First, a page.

Mrs Angry had another conversation with a councillor who is also very nice, and very polite, and loath to hold senior officers of the council to account. The feeling is that officers should not be dragged into political matters. This may have been true years ago, and still is true of the less senior post holders, but now the harsh reality is that the senior officers, the Directors and senior management team are the ones who really drive the One Barnet juggernaut, and whose hands need to be wrested from the wheel. They must be challenged, restrained, and reminded that although the democratic process includes them, they are the servants of that process, and not the masters.

Alon Or-Bach next, and here he was asking us if we had unlimited resources, what would we want to do? 

Again, the responses were touchingly simple, and modest: making the roads safer ... supporting the voluntary sector. Investing in housing. Restoring arts and culture as a valued part of our community life. 

No one was asking for anything impossible, (except perhaps the man who wanted sailing and meditation put on the school curriculum) and Mrs Angry suggested that in fact achieving all these things was a question not of resources, but of attitude, and that was needed was not necessarily more money, but a change of culture in the administration of the borough, and to reclaim the ravaged language of One Barnet, to take the pretence of an aspiration to 'a citizen-centric council, and make it a sincere ambition.

Time for local Assembly member Andrew Dismore. What were our priorities in creating a Better Barnet?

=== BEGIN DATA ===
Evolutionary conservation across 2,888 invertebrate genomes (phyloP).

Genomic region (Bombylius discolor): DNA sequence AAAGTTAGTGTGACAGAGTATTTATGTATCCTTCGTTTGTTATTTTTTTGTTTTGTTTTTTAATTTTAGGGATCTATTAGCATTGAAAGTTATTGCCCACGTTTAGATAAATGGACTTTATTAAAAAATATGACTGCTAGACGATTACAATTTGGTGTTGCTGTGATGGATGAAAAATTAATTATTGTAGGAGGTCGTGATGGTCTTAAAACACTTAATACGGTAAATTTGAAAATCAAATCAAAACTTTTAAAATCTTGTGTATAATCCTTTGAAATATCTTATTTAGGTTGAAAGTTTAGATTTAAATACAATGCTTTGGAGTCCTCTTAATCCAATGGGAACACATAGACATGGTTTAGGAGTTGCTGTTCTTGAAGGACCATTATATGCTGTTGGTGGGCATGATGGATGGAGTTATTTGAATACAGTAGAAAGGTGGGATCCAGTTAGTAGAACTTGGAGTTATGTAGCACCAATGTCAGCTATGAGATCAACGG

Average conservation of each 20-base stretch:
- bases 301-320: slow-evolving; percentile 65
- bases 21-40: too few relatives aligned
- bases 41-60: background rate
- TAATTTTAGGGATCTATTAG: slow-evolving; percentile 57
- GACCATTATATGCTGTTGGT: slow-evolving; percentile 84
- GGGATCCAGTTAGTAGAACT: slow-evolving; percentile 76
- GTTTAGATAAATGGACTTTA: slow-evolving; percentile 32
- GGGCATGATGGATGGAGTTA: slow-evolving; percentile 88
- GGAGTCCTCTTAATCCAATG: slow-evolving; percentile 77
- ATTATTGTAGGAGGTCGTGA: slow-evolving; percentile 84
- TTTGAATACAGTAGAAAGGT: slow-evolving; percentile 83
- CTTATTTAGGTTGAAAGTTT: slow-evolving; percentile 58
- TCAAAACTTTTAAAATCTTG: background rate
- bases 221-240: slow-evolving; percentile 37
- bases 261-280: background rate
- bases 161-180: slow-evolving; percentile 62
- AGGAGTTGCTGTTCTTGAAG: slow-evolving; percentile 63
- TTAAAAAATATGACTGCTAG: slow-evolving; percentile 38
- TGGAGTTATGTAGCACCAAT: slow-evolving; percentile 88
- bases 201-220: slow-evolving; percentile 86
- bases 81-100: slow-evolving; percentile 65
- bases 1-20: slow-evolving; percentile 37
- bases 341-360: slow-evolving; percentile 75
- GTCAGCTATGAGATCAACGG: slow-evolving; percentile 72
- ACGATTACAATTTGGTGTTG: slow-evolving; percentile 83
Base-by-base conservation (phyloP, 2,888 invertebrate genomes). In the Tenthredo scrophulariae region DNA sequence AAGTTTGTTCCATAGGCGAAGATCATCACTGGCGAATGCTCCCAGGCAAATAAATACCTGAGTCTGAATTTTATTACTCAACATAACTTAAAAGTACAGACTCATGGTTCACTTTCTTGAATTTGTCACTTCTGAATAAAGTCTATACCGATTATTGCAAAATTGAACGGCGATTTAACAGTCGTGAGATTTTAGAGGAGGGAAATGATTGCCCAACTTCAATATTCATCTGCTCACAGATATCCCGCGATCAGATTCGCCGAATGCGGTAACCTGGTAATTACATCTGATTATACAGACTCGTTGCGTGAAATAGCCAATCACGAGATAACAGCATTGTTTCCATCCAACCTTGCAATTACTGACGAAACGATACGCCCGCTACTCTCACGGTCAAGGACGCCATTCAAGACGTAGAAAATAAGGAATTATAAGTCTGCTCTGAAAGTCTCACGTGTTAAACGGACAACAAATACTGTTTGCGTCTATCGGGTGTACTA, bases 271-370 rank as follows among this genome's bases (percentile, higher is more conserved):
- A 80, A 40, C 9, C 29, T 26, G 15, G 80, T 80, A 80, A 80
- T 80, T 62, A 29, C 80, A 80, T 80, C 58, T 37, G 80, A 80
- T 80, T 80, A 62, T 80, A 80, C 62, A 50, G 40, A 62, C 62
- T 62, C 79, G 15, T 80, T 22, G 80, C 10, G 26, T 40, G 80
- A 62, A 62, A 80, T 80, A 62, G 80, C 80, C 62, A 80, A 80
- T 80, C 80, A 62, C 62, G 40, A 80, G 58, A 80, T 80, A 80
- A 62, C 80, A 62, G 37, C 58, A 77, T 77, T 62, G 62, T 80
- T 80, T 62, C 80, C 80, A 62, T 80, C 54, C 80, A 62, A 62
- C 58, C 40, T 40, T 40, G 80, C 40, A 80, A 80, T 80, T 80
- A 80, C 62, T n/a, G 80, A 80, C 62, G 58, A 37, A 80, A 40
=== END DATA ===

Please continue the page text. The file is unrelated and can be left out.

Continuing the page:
He made an interesting point about One Barnet: tracing its dubious lineage back past the easycouncil soundbite 'model' of Mike Freer to Westminster Council, and the gerrymandering genius that was Tory leader Dame Shirley Porter. Her idea of a council, he claimed was to meet once a year, sign all the contracts and retreat. Yes, One Barnet, more or less, as we hope we shall not discover it, in all its true horror, in the near future.

Andrew talked about the need for real consultation, and the need, as Mrs Angry had suggested (Mrs Angry was embarrassingly caught out at this point daydreaming and staring into the mid-distance, but sat up and tried to look attentive) the need to be more careful with the use of language: outsourcing means privatisation, savings mean cuts, affordable housing means affordable to someone earning £70,000 a year ...

A lady from Mill Hill said she felt that the class structure in Barnet still existed, and would affect the next election, and Mrs Angry agreed - newly defined, perhaps, by the increasing gulf between those with needs, and those with means, defined by widely diverging access now to education, healthcare, housing, and almost every basic requirement to support a decent life. 

As the Forum came to a close, it was agreed that further consultation and discussions should be held, and feedback circulated. The Forum had been a thoughtful debate, positive, yet not afraid to be critical and challenging. Everyone who wanted to speak did so, no one was silenced, and the one thing that is a forbidden activity in a council Residents Forum, that is to say the consideration, formulation or criticism of sshh, policy, was here the central activity and focus of the meeting. Honesty, integrity, transparency: democracy: from broken Barnet, then, to Better Barnet. 

Might have to change the name of the blog, if this sort of thing takes off.